Fat. That tiny word has caused quite a stir as of late in the world of endurance sports. And with good reason. An increasing number of athletes are turning toward the previously shunned food group and experiencing big results.
After multiple flare-ups of candida in 2015, I started to dig into the idea of cutting out sugar and grains in my everyday diet. Yeast feeds on sugar, so it made sense to quit feeding the yeast. This research led me to information about using daily diet to make a metabolic shift toward “fat adaptation,” also known as “optimized fat metabolism (OFM).”
The idea is not a new one. It’s actually been around for thousands upon thousands of years. Our hunter-gatherer and hunter-herder ancestors went with the flow, following a cycle of the seasons. History suggests they only ate a higher carb diet when things were ripe and in-season, defaulting the remainder of the year to a lower carb eating pattern. They relied on more fats, organ meats and proteins in the winter, spring and early summer months.
Our bodies are really good at being flexible. Metabolic flexibility has given us a good edge on this planet for thousands of years. And as any endurance athlete understands, with a little stress comes adaptation — whether training for that next trail race or a natural restriction phase through eating seasonally. The latter is a practice that has died over the last few generations. We now have a handy convenience of the commercial grocery store, and the ability to consume most foods at any time of the year, whether they are in-season or not. Those seasonal eating patterns and periodic restrictions that humans used to experience are either non-existent or so few and far between, that we no longer see any seasonal adaptation.
What I discovered through this personal exploration of healing my own system was a dormant metabolic pathway just sitting there waiting to be tapped into — the ability to burn a high rate of on-board fat for energy at a very high aerobic rate. I just needed to give my body that ancient seasonal adaptation phase. The key is keeping insulin stable every day. I did this by shifting my eating patterns to mirror more naturally lower glycemic carbs from paleo/primal sources, while replacing my former high carb intake with healthy monounsaturated and saturated fats.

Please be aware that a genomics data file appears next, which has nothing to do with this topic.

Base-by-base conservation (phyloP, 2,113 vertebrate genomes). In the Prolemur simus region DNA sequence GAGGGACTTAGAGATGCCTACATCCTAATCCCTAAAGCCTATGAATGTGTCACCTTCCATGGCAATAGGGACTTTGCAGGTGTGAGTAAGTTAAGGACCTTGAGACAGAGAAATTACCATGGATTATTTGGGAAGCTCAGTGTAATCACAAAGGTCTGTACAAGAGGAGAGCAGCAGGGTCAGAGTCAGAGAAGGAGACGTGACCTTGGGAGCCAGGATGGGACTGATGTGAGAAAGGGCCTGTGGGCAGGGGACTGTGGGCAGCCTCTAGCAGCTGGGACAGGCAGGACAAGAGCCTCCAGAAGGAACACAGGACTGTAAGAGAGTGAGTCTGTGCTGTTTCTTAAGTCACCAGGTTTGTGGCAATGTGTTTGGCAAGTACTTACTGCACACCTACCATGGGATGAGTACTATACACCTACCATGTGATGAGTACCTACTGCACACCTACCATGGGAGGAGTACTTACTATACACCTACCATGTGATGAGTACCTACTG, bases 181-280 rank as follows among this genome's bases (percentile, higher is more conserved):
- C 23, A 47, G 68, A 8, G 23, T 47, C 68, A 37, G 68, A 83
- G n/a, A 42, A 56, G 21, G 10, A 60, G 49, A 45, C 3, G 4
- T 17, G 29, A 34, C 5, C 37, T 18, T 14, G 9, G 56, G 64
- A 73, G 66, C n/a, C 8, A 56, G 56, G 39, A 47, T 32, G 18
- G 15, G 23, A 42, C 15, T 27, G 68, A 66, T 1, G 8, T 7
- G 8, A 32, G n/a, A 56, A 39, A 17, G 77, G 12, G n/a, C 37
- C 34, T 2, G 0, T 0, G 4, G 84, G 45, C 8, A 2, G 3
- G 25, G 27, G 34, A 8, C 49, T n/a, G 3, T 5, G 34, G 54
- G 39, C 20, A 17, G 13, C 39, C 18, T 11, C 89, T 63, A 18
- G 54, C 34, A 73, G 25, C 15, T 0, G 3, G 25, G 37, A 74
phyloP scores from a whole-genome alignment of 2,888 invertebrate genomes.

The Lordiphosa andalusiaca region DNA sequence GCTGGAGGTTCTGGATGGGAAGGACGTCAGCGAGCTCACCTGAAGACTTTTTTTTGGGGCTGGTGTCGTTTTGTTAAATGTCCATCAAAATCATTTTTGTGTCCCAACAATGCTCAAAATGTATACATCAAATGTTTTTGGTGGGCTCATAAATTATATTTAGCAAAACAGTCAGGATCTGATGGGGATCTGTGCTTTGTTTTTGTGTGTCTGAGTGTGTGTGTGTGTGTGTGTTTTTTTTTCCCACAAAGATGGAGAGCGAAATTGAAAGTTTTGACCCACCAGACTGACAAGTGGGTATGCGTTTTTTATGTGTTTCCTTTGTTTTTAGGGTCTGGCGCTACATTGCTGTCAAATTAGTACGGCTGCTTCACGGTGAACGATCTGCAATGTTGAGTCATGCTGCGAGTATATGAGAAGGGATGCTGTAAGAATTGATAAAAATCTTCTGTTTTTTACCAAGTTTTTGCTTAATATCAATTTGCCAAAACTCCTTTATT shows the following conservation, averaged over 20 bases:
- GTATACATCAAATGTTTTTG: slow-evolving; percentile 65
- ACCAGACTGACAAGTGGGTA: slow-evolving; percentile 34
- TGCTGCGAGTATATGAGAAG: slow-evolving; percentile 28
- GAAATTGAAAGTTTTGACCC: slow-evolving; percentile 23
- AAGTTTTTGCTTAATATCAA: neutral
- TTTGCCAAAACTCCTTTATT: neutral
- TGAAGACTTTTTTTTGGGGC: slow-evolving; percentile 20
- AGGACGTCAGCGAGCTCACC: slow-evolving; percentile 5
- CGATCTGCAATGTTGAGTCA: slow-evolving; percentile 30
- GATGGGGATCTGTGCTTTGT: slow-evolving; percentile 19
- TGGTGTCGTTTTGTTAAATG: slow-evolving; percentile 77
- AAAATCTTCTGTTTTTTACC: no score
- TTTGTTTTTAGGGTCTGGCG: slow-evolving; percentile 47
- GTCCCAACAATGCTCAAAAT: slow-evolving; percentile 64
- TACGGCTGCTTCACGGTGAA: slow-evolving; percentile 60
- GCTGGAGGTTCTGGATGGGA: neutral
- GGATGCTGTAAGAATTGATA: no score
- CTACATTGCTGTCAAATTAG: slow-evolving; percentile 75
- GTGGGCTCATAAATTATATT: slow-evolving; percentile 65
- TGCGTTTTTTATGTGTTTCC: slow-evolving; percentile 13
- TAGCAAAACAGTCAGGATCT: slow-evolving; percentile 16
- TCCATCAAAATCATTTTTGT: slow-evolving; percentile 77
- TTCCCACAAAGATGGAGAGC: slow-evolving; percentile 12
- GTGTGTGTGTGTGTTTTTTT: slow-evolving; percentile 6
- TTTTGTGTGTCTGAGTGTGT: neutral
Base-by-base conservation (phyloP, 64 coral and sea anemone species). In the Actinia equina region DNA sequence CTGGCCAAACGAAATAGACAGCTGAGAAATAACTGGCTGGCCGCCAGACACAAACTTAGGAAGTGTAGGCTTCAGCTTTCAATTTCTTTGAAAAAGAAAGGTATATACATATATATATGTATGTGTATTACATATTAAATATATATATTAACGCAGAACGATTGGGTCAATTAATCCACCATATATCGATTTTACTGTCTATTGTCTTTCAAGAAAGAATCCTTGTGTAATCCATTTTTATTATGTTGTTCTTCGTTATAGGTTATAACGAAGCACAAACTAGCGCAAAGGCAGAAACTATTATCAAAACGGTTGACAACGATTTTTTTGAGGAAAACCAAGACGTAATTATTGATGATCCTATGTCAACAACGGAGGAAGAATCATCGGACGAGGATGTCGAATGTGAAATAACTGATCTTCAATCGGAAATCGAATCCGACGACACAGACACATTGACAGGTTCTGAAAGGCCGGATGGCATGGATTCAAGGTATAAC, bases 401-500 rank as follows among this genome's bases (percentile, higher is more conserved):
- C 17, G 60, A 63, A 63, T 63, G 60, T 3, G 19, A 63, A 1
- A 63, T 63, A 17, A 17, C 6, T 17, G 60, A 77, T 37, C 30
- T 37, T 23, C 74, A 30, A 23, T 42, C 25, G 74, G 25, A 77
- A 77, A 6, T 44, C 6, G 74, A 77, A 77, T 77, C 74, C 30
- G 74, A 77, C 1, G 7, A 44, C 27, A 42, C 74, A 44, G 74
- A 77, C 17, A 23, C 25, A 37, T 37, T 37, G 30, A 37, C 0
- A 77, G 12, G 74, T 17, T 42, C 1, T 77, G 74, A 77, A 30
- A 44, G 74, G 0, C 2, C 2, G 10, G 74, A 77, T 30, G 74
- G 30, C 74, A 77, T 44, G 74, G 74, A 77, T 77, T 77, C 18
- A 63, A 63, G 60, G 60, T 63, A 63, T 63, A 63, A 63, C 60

Our modern-day grocery store can be quite challenging in this department. Most of the food stocked on the shelves of your local store is full of added sugar or processed grains that have a major effect on your blood sugar. This rise in blood sugar makes your pancreas kick out a bunch of insulin, telling the body to store fat, thus making it impossible to tap into and burn on-board fat stores.
To start the initial adaptation phase, I initially followed a ketogenic diet that restricted carb intake to around 50-70 grams per day (mainly non-starchy veggies and a single, small serving of low-glycemic berries), while replacing all those carb calories with fat calories. Remember that metabolic flexibility we have? Well, it turns out we have the ability to turn excess protein consumed to glucose through a process called gluconeogenesis. So, you do have to concentrate on fat consumption, not protein. I kept my protein moderate, while restricting carbs during the first four weeks to encourage the metabolic pathway to open up and burn on-board fat.
After that first month of eating ketogenic to encourage the fat-burning pathway to open, I then increased my intake of carbs by sticking to a list of foods from Bulletproof, Primal Blueprint, and Paleo sources. I also started to play with the strategic timing of carbs around harder efforts (long runs/races, functional strength workouts, speedwork, hill repeats, etc.). With veggies as my baseline carb, I strategically added fruits and tubers — sweet potatoes, red potatoes, gold potatoes — back into my diet on workout days. With my on-board fat pathway open, adding naturally low-glycemic carbs brought all the pop back. My recovery and low-inflammatory response was amazing. I found I could run easily for up to 3 hours with zero calories and no dip in energy. On efforts over 3 hours, I kept using simple carbs like diluted carb drinks and gels, albeit less per hour than previously. I went from previously eating 300-500 calories per hour during a long run or ultra marathon, to consuming less than 200. Strategic carb use on my long runs suddenly became rocket fuel. What I found was the metabolic flexibility of two fuel sources — carbs and fat-supplying my endurance energy needs.
Since a majority of caloric consumption comes from fat, this can be alarming to some folks who are still stuck in the old nutritional paradigm. The majority of the public is unaware of the emerging science on fat’s health benefits and the shoddy science behind the diet-heart hypothesis that demonized saturated fat and cholesterol, and drove our current dietary guidelines. Being a child of the 80’s, I’ve had a lot of “low-fat” propaganda beat into my head. As I started to uncover some of this information, I devoured podcasts and lectures by Dr. Jeff Volek and Dr. Stephen Phinney, two of the leading and most published researchers on the subject of a Low Carb, High Fat (LCHF) diet. I uncovered a lot of interesting information on how our dietary guidelines, nutritional curricula and food has been influenced by the grain and sugar industries. Bottom line — if we’re getting a majority of our carbohydrates from fresh, unprocessed sources like vegetables, fruits and starches, we shouldn’t be afraid of fat. The emerging science over the past two decades suggests it’s the best for weight maintenance, steady energy and healthy bio-markers.
Additional Reading on Fat and Diet
The Art and Science of Low Carb Performance
By Jeff Volek PhD, RD and Stephen Phinney, MD, PhD
By Mark Sisson
By Dave Asprey
The Big Fat Surprise
By Nina Teicholz
Exploring Eating Habits to Achieve Fat Adaptation